wide cascade

Wide Cascades . . . Autumn in North America.

Water in flowing movement.... It is a rich source of images
for new ideas of organization in the Arts. Western culture
has had a long-standing bias with regard to movement
generally, favoring the power of masculine straight lines
over the rounded feminine curve, the predictable march
of a 4/4 lockstep over the ephemeral curves and eddies
of improvised time, or highly mechanized and measured
absolute, discrete staircases of pitches over the vocal
glides and glissandi which come so naturally to the singing
* In short, Western culture seems to prefer the control
of water running through orderly metal pipes, or behind high
concrete dams, to the less predictable but far more balanced
generative chaos of complementarity.

All told, this amounts in my view to a very pervasive yet
almost entirely unconscious loss of femininity. Indeed,
if there is to be a new-found language of Lament in the
current era, this it seems to me must be one of its major

In poetry, think of all the mischief, real suffering and loss of
meaning which has been caused by conceptions of form which
have nothing to do with sound and movement, but merely patterns
of notation. The written page is one of our worst enemies. My rule with
students in both both poetry and music is:—first learn it by heart,
to free oneself from eye-based notational dominance.

In the early Rilke, before he had settled into the much
more rigid Sonnet form, there was a great deal of serious, yet
playful experimentation with what I think of as the parallel
movement of meaning and sound.

The following poem is from The Book of Hours, a work
of some 137 shorter pieces brought together in three sections.
All have the quality of a real pilgrim, that is, someone who
is not just repeating some path laid out by the authority
of the church, but one who is truly lost and urgently trying to
find his way, speaking directly to his God in laments, complaints
and prayers. They all have great passion; all seem to be written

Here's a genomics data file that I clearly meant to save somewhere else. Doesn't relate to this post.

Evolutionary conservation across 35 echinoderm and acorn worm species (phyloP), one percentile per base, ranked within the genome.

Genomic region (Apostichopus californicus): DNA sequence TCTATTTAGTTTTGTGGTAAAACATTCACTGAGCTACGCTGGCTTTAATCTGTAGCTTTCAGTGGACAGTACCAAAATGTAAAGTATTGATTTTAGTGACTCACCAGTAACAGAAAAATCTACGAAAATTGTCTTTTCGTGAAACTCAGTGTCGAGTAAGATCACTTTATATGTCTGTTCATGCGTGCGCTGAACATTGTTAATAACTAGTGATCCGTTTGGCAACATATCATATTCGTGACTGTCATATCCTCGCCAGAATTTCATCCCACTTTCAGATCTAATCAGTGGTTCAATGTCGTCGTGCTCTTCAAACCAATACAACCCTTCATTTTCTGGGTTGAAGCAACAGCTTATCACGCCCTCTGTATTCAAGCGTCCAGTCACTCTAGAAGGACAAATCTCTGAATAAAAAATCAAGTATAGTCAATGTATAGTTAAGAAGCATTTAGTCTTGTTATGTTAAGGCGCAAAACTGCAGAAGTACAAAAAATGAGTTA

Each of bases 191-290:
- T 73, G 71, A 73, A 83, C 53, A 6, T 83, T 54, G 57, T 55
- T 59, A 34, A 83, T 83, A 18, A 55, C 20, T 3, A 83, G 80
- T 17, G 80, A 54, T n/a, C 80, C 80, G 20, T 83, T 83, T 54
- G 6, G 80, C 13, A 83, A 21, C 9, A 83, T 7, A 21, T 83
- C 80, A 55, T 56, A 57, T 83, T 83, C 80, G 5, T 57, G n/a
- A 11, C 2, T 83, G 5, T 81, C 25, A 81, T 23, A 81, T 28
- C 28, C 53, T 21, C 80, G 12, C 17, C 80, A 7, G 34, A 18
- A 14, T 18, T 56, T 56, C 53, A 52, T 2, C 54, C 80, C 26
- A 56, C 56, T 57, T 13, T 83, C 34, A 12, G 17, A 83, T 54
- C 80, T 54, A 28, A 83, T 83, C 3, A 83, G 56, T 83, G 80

in a single setting—almost a single breath, and a few might still be
considered masterpieces, even more than 100 years after
they were composed. This poem is one of those.

What is striking, I think, is the marvellous, perhaps almost
magical union of sound, movement and meaning. There are
many technical terms for the flow of resonances here, but all
serve to blind the ear to the marvellous weave of similarity
and difference which unfolds on the speaker’s breath, phrase
by phrase, like the twist and turns of a living stream.
It begins small, almost alone in one of those dark European
rooms of a vanished nobility with too much velvet and smoke-
encrusted paintings, but carries us all the way—each line
breaking into the next—to the depths of some bottomless
emotional sea. And all of this happens as the poem moves
powerfully towards, and then away from, one highly condensed

Nowhere do I want to remain folded,
for where I am bent and folded, there I am lie.


I am too alone in the world, and yet not alone enough
to make every hour holy.
I am too small in the world, and yet not tiny enough
just to stand before you like a thing,
dark and shrewd.
I want my will, and I want to be with my will
as it moves towards deed;
and in those quiet, somehow hesitating times,
when something is approaching,
I want to be with those who are wise
or else alone.
I want always to be a mirror that reflects your whole being,
and never to be too blind or too old
to hold your heavy, swaying image.
I want to unfold.
Nowhere do I want to remain folded,
for where I am bent and folded, there I am lie.
And I want my meaning
true for you. I want to describe myself
like a painting that I studied
closely for a long, long time,
like a word I finally understood,
like the pitcher of water I use every day ,
like the face of my mother,
like a ship
that carried me
through the deadliest storm of all..

Rainer Maria Rilke (tr. Cliff Crego)
composed in Berlin-Schmargendorf
September of 1899

| original German version |

*(There’s nothing complicated about any of this.
If you want to experience directly the difference, listen
to a Mozart violin concerto, say the 3rd, played by a real
master, like Menuhin in the past, or now Anne-Sophie Mutter
or Viktoria Mullova. Compare this to the vioilin as it is played
in the Indian classical tradition, say by Kala Ramnath.
See if you can get a hold of the differrence, but only after
repeatedly going back and forth between the musics and
performers of two very great, but very different, world cultures.)

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Photograph/Text/Translation by Cliff Crego © 2006 picture-poems.com

(created: IX.24.2005)